The challenges involves in handling gender based violence,prevention at the grassroot or community is having to contend with community gate keepers and community strong holds let me not go there while for young people it just a matter of them trusting you enough and the work becomes easier.
However, the civil society sector have always been where I engaged myself. It started from the university where I started doing volunteering services on campus with an organization that focuses on health, it was my first Job which was my Place of Primary Assignment (PPA)for NYSC was an International NGO, so I have always been in the space, after serving I did my internship with them as well, currently working with an indigenous NGO on ICHASA 1 USAID project while running AWA Initiative. So literally all my work experience has been in the civil society sector.
She explained that young ones who are interested, at the moment can only take up voluntary role, if interested and have the skills set, or maybe they don’t have skills set but they are willing to grow,what we usually do at (AWA) A Well-Informed Adolescent Initiative, is to provide the platform, where young people can learn on the job as long as they are teachable,we work with them. So they can get in touch from our website.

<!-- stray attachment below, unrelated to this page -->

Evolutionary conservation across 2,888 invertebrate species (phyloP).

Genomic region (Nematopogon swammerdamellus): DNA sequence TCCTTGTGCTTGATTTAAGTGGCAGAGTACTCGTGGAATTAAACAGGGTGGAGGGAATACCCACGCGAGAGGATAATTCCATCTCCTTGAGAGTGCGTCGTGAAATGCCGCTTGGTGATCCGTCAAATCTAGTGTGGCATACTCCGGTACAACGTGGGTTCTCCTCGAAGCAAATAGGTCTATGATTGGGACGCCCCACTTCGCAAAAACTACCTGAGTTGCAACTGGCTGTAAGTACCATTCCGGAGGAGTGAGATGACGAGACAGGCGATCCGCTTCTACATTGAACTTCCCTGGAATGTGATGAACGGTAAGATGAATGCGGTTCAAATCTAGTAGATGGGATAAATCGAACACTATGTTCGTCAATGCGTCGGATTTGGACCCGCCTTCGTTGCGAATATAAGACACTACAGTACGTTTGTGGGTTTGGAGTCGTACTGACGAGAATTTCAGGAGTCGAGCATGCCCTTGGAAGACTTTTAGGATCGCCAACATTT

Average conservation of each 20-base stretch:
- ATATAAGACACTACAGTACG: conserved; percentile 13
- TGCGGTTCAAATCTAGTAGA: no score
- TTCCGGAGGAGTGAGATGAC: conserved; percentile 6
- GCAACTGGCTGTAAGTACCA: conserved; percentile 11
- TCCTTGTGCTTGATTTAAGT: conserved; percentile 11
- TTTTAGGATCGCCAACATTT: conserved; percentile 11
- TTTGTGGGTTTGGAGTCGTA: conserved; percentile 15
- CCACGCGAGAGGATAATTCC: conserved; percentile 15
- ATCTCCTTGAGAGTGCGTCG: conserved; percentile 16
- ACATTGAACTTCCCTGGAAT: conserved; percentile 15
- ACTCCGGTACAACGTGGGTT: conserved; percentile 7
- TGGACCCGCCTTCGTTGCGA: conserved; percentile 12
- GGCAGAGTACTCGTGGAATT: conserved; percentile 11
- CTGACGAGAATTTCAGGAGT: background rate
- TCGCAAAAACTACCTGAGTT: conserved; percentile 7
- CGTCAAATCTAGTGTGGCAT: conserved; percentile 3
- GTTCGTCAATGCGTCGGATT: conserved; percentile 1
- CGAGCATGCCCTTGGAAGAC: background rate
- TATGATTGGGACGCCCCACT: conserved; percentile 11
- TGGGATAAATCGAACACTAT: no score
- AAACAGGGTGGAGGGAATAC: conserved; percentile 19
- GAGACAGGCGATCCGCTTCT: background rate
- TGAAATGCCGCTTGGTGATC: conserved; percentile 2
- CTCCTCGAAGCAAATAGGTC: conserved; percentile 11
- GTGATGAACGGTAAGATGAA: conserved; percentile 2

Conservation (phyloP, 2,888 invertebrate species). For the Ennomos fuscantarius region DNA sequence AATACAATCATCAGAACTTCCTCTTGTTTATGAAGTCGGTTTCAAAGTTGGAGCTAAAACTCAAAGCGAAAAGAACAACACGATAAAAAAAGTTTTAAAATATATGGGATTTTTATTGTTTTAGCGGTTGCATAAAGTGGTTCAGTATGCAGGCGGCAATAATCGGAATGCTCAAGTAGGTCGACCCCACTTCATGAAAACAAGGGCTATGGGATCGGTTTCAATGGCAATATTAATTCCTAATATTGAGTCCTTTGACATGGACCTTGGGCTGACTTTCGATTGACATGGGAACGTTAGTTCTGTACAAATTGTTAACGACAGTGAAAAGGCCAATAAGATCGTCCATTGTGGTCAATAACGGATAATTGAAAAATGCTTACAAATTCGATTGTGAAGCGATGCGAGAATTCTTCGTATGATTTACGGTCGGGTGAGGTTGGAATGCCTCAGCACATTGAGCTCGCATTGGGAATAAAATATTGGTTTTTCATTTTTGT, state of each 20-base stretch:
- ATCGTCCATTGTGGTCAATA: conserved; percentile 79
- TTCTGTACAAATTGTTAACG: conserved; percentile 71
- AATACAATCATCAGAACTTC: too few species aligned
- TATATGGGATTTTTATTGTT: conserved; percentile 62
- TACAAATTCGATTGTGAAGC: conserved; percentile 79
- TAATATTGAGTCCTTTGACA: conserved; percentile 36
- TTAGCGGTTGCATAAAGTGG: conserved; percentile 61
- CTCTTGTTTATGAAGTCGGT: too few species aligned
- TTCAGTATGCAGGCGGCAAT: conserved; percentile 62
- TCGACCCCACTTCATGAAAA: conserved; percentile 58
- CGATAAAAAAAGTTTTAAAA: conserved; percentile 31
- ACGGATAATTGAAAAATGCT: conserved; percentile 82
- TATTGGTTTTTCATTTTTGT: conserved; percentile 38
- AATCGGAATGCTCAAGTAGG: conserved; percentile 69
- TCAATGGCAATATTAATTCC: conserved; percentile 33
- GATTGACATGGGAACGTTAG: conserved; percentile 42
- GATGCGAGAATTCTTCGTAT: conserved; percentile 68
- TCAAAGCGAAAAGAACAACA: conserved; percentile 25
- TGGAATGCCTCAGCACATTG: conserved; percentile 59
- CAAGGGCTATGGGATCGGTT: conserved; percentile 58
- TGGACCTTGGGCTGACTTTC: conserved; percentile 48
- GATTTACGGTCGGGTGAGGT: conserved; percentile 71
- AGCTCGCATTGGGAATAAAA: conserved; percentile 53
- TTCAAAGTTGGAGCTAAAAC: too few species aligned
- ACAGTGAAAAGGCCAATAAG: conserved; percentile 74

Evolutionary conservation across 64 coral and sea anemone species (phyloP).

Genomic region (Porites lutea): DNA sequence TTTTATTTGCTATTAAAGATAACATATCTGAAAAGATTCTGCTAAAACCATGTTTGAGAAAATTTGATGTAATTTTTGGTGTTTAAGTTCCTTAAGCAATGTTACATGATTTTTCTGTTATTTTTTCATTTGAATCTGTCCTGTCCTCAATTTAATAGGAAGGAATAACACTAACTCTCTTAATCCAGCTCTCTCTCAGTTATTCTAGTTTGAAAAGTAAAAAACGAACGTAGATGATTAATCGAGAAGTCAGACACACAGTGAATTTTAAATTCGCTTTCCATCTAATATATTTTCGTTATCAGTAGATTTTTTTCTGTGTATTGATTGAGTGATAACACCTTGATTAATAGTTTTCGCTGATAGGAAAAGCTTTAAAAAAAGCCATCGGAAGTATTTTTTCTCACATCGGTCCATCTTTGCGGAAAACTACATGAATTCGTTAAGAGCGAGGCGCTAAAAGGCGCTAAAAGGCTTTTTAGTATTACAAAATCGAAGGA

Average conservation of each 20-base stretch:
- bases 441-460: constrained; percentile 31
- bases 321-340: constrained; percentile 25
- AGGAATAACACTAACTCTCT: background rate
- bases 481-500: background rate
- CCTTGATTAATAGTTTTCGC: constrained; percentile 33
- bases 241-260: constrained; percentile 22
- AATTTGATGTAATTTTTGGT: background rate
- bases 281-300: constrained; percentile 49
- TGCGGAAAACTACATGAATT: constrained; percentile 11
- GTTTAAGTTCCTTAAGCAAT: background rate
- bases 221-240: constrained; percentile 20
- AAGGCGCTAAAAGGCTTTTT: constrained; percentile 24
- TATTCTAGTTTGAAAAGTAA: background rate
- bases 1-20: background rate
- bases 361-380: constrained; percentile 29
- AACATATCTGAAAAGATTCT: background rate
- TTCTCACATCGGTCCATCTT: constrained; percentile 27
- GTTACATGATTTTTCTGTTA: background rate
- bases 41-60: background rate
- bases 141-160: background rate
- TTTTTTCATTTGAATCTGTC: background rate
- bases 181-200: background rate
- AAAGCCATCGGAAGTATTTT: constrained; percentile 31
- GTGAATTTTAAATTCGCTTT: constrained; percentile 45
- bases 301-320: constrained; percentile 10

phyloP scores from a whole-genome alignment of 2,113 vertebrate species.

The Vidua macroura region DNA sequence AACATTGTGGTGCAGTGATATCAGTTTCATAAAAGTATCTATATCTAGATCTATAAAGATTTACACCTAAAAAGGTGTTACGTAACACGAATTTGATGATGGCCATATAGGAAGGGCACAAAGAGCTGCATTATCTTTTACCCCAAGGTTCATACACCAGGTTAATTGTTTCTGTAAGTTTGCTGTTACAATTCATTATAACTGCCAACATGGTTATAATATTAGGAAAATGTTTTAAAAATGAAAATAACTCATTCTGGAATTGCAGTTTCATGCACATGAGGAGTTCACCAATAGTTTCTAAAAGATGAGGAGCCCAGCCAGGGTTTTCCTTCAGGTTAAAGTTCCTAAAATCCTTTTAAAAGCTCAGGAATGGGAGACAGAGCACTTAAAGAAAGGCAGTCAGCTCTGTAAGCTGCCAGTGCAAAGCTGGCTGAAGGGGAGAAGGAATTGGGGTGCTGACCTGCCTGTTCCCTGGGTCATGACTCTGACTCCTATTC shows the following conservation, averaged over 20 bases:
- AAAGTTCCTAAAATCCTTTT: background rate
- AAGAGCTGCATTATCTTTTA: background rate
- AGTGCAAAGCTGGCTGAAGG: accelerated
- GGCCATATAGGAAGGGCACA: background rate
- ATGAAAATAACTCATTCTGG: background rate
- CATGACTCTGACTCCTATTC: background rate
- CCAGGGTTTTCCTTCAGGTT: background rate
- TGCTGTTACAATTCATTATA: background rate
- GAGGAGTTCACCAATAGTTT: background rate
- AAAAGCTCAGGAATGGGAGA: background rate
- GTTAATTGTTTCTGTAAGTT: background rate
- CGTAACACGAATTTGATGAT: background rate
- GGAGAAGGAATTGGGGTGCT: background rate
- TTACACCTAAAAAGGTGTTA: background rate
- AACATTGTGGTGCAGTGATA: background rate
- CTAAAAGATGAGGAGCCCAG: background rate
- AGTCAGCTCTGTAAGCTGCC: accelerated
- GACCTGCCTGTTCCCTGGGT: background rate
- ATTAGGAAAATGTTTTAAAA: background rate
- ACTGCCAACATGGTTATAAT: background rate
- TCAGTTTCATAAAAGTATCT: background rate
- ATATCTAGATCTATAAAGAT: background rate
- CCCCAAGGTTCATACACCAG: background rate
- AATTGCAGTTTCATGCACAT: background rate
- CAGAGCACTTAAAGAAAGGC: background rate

Kuponiyi stressed that gender advocacy is not for the faint hearted, tackling it,one should consider the challenges involved.
“God has been faithful. In our entire project we always identify risk factors and also provide ways to mitigate them. We also work with partners, stakeholders and community gate-keepers to ensure the work is thoroughly done.
“The brain behind the Alora Reusable pad,is the economic crunch, I considered hardship and the hikes of commodities,then my vision to improve the well-being, of girls, especially the underprivileged ones, I had to design something different.
That is how it came into existence,Alora Reusable Pads is a registered social enterprise it was established to solve Period Poverty by producing and selling eco-friendly reusable menstrual hygiene products from specialized fabrics that are comfortable to the skin, hygienic, and affordable. Alora pads saves you money, you can imagine how much you would have spent at the end of the year on buying disposable pads unlike buying a pack of alora reusable pads that can last you months or years, depending on usage and method of cleaning, which in the long run will cost you less money. It is also safer for the body, environmentally friendly, fashionably feminine and affordable.